LONDON - Klaus Zumwinkel caused a considerable stir throughout corporate Germany last week when he quashed speculation that he was about to trade in his job as the head of Deutsche Post World Net, the sprawling national mail monopoly, to move into the hot seat at Deutsche Telekom, Europe's biggest telecommunications company.
But a closer look shows it was no contest. The lumbering postal business is on the verge of becoming a high-growth sector as the main players move aggressively into new businesses like logistics, express delivery and distribution while the telecom market is a frontline casualty of the new-economy meltdown.
Europe's postal market didn't merit analysts' attention because it operates largely in a claustrophobic environment of state-ownership, monopoly and political interference. The telecom business, by contrast, was feted as a sure-fire winner on the back of a surging stock market, the seemingly unstoppable march of new technology and the dizzying success of mobile telephony, one of the very few industries in which Europe had a significant lead over the U.S.
Europe's telecom firms paid over $100 billion for licenses to operate 3G [third generation] mobile networks just months before their shares went into freefall and technological hitches delayed the rollout of new handsets and services. By comparison the postal companies spent a pittance to create global logistics and parcel delivery operations -Deutsche Post has invested just over $5 billion - to challenge the effective American duopoly of United Parcel Service and FedEx Corp.
This has produced a classic tortoise-and-hare outcome. Few could have foreseen the end result of the Dutch government's decision to privatize and split up the country's postal and telecom monopoly in the 1990s - the former growing into TPG, a leading player in the global logistics market, the latter crashing perilously close to the edge after a wild spending spree focused on 3G mobile telephony.
For the moment at least, transport is trouncing telecom, and that's most likely why Zumwinkel, a 59-year-old former McKinsey consultant, is staying put.
Deutsche Post and TPG aren't typical of Europe's postal industry which is still held hostage by governments who delay and dilute pan-European deregulation. And not all diversification strategies have succeeded: while France's La Poste is just about keeping in sight of its German and Dutch counterparts, Consignia, the United Kingdom's state-owned postal service, is losing nearly $2 million a day and its heavy investment in European operations has yet to pay dividends.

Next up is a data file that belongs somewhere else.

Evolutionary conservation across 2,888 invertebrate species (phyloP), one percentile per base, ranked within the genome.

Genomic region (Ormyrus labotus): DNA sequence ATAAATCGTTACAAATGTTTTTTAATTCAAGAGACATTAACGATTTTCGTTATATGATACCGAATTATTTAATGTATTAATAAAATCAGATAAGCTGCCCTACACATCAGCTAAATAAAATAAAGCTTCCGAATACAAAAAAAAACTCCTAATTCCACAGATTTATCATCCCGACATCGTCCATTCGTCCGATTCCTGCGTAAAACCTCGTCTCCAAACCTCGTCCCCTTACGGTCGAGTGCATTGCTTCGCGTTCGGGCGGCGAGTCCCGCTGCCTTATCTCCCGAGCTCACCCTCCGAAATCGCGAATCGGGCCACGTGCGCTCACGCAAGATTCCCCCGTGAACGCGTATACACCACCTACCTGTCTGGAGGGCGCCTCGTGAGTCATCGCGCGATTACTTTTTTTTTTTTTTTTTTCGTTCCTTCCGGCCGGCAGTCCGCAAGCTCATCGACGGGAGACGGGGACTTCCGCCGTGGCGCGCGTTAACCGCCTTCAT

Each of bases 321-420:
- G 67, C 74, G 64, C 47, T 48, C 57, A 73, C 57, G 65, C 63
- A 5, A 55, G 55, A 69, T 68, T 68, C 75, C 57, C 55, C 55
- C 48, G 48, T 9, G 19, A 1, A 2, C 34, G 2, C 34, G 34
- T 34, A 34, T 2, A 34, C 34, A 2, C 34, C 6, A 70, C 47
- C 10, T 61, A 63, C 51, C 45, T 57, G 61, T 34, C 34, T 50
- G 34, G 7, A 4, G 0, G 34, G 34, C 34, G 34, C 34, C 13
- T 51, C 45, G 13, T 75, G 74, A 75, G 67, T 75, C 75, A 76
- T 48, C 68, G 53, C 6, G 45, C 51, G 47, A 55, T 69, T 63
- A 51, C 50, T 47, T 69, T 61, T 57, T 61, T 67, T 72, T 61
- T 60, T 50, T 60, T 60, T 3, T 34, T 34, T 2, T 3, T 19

For now, Deutsche Post is setting the pace with a recent string of deals that underscores the fact it hasn't run out steam as its pursues its eventual goal of becoming a European version of UPS, only bigger. It moved closer last week when its courier unit, DHL Worldwide, acquired a 30 percent stake in Hong Kong airline Cathay Pacific's cargo unit, Air Hong Kong, to take on UPS and FedEx in the fast growing Asian market. Deutsche Post paid around $600 million in July for Lufthansa Cargo's 25 percent stake in DHL, boosting its holding to just over 75 percent and is currently negotiating for the rest of DHL's shares.
As full postal deregulation nears, Zumwinkel is set to unveil a radical strategy to grow the mail business outside Germany - "Over the next five years we will be active in all European countries," he says - and has a war chest of around $1 billion to make to make it happen. The first deal likely will be the purchase of a 25 percent stake in the soon-to-be privatized Danish post office, a move that will open a gateway into Scandinavia and the Baltic markets.
Deutsche Post is still tidying up the mess from the old monopoly days. It was recently ordered by the European Union to repay nearly $850 million for illegally subsidizing its unprofitable parcel business. At the same time, the company will cut 10,000 jobs since the government's recent decision to cut postal rates is expected to weaken earnings by $1.5 billion over the next five years.
Deutsche Post's metamorphosis is part of a massive restructuring and consolidation by European transport as it belatedly attempts to maximize the benefits of the single market launched in 1993. And there's more to come: Britain's P&O is expected to put its European logistics business on the block soon and Deutsche Post and TPG likely will be among the bidders, possibly alongside UPS.
So even as Europe risks losing its edge over U.S. telecoms, it looks to draw ahead in transport.
Another good reason for Klaus Zumwinkel to stay put.
Bruce Barnard is the European correspondent for The Journal of Commerce Online.